The Maritime History of the Great Lakes
British Whig (Kingston, ON), 2 Oct 1899

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Lake Propellor Sinks Tug.

Buffalo, Oct. 2nd - Off the south entrance of the Niagara river channel yesterday the tug E.E. Frost, bound for Tonawanda, was run down by the lake propeller New Orleans, outbound from Chicago, and sunk in twenty-two feet of water. Her captain, Curtis P. Cole, was in the pilot house and was carried down. Pressure of water prevented his opening the door and escaping until the tug righted on the bottom. He then succeeded in releasing himself and floated to the surface. The engineer and fireman of the Frost escaped on life rafts, and with captain Cole, were rescued by the tug Gee. The propeller stood on her course without stopping. No explanation of the accident was given.

p.6 Incidents of the Day - Arrivals at Craig's wharf on Sunday: steamer Ocean from Montreal; and steamer Cuba from Cleveland. The steamer Persia from Toronto called this morning.

Oct. 3, 1899



The tug Bronson arrived this morning from Charlotte with two barges of coal.

The steamer D.D. Calvin was in the government dry dock yesterday having her shoe tightened.

The schooner Idlewild, from bay ports, arrived this morning at Richardsons' elevator with a cargo of barley.

The schooner Tradewind, from Lake Ontario ports, discharged a cargo of wheat and rye at the M.T. company elevator this morning.

Harbor master McCammon reports that the water in the harbor is at the same level now as it was at the same time last year. This level is designated by zero.

The steamers Algerian and Hamilton are the only R. & O. steamers now running from Hamilton to Montreal. A few passengers still continue to travel by water, but the traffic is almost entirely in freight.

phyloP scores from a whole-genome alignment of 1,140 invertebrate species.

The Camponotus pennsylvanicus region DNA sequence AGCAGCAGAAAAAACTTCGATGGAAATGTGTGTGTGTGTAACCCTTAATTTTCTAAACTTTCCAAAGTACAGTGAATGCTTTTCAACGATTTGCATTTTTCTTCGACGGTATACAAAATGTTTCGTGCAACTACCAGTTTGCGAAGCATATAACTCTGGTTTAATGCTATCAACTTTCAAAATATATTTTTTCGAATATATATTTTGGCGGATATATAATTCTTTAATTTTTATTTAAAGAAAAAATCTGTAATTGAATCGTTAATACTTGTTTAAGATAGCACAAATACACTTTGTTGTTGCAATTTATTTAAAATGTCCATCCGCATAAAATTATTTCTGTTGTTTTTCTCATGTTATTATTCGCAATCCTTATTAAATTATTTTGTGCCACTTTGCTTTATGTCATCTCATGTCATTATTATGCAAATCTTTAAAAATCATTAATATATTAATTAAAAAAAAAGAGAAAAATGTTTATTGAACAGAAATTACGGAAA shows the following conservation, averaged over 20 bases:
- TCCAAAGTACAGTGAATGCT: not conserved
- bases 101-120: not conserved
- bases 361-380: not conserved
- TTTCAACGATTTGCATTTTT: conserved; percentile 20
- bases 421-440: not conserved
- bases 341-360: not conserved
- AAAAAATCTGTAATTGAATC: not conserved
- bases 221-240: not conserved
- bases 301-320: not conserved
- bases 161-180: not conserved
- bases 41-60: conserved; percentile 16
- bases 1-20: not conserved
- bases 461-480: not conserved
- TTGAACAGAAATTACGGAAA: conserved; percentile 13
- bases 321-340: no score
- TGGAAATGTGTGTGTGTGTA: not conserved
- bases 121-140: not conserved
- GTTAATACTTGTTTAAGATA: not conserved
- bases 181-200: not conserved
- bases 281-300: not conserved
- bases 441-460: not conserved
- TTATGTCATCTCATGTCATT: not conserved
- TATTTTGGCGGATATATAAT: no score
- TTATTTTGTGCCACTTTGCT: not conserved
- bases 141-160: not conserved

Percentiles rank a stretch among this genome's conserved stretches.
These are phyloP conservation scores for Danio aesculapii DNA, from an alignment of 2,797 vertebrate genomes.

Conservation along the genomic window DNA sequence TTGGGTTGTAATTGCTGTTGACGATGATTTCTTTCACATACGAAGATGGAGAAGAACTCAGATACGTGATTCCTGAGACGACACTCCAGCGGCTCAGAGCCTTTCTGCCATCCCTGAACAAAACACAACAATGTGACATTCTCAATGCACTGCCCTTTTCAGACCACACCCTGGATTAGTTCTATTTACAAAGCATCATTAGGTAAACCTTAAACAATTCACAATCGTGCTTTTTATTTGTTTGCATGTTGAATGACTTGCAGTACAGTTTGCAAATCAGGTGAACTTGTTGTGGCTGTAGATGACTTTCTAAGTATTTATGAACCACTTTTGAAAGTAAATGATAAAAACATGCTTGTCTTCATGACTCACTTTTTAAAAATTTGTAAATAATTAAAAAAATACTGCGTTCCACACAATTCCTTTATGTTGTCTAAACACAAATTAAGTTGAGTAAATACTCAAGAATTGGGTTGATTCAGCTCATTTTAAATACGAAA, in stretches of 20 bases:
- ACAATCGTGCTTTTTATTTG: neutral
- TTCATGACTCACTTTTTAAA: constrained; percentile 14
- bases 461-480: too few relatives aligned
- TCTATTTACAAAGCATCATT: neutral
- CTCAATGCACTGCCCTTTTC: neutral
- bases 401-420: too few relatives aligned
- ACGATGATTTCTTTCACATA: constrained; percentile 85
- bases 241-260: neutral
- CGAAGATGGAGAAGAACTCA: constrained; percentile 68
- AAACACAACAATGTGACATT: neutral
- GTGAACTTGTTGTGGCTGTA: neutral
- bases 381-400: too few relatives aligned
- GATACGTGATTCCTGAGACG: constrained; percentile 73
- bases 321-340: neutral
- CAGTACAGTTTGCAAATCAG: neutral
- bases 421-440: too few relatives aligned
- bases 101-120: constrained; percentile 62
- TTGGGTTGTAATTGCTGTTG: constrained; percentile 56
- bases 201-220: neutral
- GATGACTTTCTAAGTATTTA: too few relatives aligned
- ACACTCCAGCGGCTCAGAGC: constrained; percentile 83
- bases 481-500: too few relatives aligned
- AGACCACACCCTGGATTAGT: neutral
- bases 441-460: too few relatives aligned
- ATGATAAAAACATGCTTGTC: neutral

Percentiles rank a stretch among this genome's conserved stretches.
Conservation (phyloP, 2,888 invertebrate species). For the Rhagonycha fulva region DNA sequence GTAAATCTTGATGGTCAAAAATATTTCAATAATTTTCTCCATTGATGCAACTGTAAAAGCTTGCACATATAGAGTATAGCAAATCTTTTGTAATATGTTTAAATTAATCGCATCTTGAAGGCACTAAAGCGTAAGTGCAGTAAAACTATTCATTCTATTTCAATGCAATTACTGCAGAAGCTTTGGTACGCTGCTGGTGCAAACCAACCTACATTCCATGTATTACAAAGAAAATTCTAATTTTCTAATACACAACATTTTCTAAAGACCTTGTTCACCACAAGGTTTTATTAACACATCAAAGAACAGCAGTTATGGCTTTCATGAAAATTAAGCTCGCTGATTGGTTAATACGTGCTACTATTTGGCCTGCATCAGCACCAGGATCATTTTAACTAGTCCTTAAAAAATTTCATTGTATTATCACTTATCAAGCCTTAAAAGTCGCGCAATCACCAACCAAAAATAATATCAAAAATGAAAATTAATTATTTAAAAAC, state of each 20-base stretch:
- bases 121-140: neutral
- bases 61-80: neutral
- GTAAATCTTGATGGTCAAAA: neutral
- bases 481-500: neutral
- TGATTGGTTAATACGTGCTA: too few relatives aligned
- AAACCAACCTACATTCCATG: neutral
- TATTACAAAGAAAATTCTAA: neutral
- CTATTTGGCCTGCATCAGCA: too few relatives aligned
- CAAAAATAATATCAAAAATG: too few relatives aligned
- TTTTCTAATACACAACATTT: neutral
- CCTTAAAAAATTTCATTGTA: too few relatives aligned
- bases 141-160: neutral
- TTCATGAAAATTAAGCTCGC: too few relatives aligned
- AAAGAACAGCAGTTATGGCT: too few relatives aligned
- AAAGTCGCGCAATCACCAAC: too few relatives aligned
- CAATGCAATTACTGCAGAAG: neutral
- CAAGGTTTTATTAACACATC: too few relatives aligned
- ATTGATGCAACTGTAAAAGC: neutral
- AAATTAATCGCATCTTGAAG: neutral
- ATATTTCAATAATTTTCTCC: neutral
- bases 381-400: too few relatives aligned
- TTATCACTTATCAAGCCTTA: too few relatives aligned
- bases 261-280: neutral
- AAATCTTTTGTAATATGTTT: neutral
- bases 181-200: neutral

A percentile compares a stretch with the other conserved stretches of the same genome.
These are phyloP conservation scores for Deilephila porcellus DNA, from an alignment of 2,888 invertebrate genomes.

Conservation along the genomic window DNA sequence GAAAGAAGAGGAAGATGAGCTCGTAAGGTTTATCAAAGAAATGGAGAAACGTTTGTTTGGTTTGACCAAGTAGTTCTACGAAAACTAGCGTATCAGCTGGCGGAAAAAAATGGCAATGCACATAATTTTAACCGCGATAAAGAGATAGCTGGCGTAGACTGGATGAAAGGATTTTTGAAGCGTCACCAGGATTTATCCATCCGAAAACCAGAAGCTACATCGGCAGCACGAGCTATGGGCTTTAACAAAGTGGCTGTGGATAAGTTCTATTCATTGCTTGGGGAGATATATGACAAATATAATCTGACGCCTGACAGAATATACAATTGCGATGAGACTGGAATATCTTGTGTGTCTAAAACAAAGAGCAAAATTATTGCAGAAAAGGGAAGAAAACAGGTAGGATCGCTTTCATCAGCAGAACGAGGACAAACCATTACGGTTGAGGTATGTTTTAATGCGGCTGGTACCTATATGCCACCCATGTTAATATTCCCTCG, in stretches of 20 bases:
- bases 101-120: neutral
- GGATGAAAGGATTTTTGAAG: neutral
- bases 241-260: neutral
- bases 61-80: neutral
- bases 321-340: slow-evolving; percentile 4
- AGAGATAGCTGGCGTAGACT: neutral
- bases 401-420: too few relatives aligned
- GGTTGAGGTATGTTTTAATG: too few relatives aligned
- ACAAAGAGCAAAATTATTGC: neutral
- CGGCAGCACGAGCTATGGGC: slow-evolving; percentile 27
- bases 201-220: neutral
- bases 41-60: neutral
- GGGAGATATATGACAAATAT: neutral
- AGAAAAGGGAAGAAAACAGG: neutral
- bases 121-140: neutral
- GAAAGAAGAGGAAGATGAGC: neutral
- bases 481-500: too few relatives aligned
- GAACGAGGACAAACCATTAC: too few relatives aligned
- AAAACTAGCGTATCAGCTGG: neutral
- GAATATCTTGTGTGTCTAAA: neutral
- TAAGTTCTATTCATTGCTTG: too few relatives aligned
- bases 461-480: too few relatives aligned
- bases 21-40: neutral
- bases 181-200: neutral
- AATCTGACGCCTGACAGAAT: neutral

p.6 Schooner Waterlogged - Alpena, Mich., Oct. 3rd - The schooner M.L. Breck, of Kingston, became waterlogged off Thunder Bay Island at six o'clock yesterday morning in a south-west gale. She made five feet of water inside of an hour. She is loaded with lumber and will be brought to Alpena to be pumped.

Put Into Winter Quarters - Capt. Andrew Dunlop returned to the city today after putting the steamer Bohemian in winter quarters at Sorel. Capt. Dunlop had a successful season and received great praise for his summer record. He will take a trip up to Hamilton tomorrow.

A Beautiful Yacht.

The magnificent steamyacht Dinginess, built at Sparrow Hook Point, Md., for Mrs. A. Carnegie, Pittsburgh, Pa., at a cost of $80,000, but subsequently sold to J. Fletcher, Alpena, Mich., for $40,000, was in port this afternoon bound for Alpena. Her owner and a dozen friends were aboard. The yacht is counted the most luxurious that has ever visited this harbor. She is speedy and comfortable, and those aboard are fully enjoying all the comforts she affords.

Incidents of the Day - The sloop A. Smith arrived at noon today from Clayton to load lumber at Rathbun's wharf for Clayton.

The steamer John Milne, coal laden from Oswego to Smith's Falls, passed up the Rideau this morning.

The steamer Alexandria, Hamilton to Montreal, touched at this port last evening.

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2 Oct 1899
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  • Ontario, Canada
    Latitude: 44.22976 Longitude: -76.48098
Rick Neilson
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Public domain: Copyright has expired according to the applicable Canadian or American laws. No restrictions on use.
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Daily British Whig, 2 October 1899 Daily British Whig, 2 October 1899
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British Whig (Kingston, ON), 2 Oct 1899